A multivariate analysis of diachronic variation in a bunch of NOUN: A construction grammar account

Bin Shao, Yingying Cai, Graeme Trousdale

Research output: Contribution to journalArticlepeer-review


On the basis of data retrieved from the Corpus of Historical American English, this paper provides a multivariate analysis of diachronic change in collocations of the sequence a bunch of followed by a noun in the Late Modern and contemporary English periods. Our results show that (1) the partitive semantics shifts in the period from the 1910s to the 1960s from the original dominant meaning ‘bundle’ to ‘group,’ while the quantifier function/‘large quantity’ meaning of bunch becomes more entrenched from the 1970s onwards, though the three meanings continue to co-exist in the contemporary language; and (2) there exist statistically significant correlations between semantic, pragmatic, and discourse properties of the noun collocates in the partitive and quantifier constructions. While much work on diachronic construction grammar is concerned with the question of how new constructions come into being, the present article complements such research by providing a detailed account of the nature of persistence of the earlier partitive construction and the embedding and gradual entrenchment of the newer quantifier construction. It therefore addresses the consequences of “constructionalization” on a source construction, and the nature of frequency effects in “post-constructionalization” changes.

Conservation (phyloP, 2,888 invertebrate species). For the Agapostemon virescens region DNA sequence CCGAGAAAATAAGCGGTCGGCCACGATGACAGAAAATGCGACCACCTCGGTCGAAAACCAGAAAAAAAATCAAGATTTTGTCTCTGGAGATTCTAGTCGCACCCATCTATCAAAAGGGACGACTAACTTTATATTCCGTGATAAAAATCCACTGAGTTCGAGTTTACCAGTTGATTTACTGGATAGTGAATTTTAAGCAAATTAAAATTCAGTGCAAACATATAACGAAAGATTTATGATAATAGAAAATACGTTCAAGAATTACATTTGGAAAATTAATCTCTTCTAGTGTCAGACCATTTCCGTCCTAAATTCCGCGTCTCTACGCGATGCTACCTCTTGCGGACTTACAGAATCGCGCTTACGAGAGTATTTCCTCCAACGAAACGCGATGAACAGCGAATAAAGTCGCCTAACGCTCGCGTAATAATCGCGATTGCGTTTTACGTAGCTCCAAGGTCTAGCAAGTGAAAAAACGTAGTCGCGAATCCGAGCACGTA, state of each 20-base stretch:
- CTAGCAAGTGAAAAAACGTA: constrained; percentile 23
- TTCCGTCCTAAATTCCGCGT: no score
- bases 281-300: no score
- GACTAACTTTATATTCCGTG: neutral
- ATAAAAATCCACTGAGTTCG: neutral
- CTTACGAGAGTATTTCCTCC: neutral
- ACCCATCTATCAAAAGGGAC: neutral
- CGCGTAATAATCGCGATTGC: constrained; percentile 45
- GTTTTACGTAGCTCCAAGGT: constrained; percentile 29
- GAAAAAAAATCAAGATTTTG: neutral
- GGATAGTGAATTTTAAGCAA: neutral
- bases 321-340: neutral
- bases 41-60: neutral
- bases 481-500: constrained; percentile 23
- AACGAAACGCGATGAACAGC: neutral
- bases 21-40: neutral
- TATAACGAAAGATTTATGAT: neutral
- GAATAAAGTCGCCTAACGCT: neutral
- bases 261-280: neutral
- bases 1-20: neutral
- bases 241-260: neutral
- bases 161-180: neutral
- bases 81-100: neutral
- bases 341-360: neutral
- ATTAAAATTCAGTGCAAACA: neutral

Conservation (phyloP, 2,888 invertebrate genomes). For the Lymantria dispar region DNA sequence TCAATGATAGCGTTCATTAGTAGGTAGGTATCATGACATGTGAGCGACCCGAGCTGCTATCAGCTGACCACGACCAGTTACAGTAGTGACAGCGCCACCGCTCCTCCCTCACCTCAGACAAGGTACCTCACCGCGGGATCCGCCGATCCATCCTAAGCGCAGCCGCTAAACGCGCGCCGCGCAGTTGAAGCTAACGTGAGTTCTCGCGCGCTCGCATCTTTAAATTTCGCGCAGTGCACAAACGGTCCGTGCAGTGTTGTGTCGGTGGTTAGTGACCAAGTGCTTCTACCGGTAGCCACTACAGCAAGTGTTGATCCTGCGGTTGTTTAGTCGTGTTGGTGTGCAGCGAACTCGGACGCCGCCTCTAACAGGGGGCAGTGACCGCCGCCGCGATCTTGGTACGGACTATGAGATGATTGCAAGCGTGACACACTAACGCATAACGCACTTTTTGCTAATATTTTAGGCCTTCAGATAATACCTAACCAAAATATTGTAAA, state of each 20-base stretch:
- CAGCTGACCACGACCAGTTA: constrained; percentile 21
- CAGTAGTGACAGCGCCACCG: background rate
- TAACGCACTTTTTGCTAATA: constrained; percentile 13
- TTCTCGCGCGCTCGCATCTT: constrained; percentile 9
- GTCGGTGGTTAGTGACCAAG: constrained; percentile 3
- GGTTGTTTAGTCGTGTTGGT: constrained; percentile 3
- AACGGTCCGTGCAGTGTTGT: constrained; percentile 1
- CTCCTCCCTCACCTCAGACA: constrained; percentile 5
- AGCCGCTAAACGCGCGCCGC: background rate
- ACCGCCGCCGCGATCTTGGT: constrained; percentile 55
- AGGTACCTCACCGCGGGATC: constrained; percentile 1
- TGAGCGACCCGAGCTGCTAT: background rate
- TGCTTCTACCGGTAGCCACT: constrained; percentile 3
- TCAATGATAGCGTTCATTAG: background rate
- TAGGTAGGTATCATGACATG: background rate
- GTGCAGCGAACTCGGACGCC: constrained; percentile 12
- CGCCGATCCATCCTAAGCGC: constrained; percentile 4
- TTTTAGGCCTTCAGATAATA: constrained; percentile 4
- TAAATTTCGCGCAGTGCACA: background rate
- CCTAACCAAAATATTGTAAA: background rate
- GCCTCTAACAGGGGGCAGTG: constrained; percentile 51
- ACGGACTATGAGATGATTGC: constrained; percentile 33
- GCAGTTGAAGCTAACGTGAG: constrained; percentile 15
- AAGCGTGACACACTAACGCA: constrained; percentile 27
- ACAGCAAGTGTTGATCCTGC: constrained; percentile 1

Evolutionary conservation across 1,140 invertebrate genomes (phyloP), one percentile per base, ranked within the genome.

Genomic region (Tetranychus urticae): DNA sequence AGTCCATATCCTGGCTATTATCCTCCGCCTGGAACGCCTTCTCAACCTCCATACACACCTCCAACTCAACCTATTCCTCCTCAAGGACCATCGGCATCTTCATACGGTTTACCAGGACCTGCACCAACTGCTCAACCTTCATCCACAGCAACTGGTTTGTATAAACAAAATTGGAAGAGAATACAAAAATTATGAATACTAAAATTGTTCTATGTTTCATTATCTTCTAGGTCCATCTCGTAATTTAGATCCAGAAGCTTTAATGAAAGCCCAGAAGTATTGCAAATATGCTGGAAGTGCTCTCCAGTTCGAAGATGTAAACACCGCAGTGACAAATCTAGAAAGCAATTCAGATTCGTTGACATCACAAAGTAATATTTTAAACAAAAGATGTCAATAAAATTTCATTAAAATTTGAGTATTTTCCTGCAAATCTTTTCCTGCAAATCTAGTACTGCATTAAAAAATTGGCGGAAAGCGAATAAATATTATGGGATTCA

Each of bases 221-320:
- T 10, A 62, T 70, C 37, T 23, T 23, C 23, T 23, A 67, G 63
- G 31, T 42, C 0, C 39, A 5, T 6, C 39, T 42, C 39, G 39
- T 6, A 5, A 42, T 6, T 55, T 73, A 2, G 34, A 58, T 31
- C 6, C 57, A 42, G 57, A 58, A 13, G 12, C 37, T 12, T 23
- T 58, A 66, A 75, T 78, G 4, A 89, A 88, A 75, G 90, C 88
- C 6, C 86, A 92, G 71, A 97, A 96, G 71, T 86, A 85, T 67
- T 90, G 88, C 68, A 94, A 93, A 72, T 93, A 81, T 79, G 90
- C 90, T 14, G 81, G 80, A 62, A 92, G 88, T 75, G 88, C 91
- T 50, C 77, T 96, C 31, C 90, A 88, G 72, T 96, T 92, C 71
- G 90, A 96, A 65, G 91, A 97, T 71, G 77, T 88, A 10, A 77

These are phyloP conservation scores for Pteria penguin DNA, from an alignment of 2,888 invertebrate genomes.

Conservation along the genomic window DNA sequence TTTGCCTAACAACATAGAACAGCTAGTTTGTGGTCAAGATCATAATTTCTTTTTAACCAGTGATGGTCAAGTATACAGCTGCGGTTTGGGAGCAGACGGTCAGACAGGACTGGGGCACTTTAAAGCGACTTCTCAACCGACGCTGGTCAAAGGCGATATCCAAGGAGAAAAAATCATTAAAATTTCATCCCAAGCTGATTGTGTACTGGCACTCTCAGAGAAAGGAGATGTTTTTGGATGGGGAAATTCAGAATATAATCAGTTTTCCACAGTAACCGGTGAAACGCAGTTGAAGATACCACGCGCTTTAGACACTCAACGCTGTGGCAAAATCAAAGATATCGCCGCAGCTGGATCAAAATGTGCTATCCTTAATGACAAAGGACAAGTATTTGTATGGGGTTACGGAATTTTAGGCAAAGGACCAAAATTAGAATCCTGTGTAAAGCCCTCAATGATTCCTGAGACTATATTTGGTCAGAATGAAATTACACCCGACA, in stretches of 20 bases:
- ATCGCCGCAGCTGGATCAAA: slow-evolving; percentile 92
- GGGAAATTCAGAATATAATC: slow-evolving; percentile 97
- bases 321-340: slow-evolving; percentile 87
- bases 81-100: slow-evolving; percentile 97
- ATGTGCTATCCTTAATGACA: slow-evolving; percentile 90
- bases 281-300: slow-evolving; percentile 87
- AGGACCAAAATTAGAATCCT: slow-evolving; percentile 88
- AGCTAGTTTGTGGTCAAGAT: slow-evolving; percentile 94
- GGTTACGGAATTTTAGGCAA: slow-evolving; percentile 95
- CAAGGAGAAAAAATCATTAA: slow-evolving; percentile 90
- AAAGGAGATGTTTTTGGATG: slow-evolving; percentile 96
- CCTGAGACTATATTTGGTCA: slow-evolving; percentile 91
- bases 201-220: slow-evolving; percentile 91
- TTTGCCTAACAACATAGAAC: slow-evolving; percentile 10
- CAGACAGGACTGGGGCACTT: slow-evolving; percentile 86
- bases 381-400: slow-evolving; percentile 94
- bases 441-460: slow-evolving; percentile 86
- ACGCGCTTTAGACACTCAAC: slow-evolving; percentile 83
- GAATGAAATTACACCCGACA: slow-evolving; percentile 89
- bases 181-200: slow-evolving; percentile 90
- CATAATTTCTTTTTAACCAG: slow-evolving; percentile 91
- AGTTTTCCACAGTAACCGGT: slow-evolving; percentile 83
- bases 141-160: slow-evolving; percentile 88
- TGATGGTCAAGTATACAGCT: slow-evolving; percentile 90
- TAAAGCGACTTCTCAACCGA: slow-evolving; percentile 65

Original languageEnglish
Pages (from-to)150-174
JournalJournal of English Linguistics
Issue number2
Early online date17 May 2019
Publication statusPublished - 1 Jun 2019


  • a bunch of
  • partitive construction
  • quantifier construction
  • constructionalization
  • constructional change

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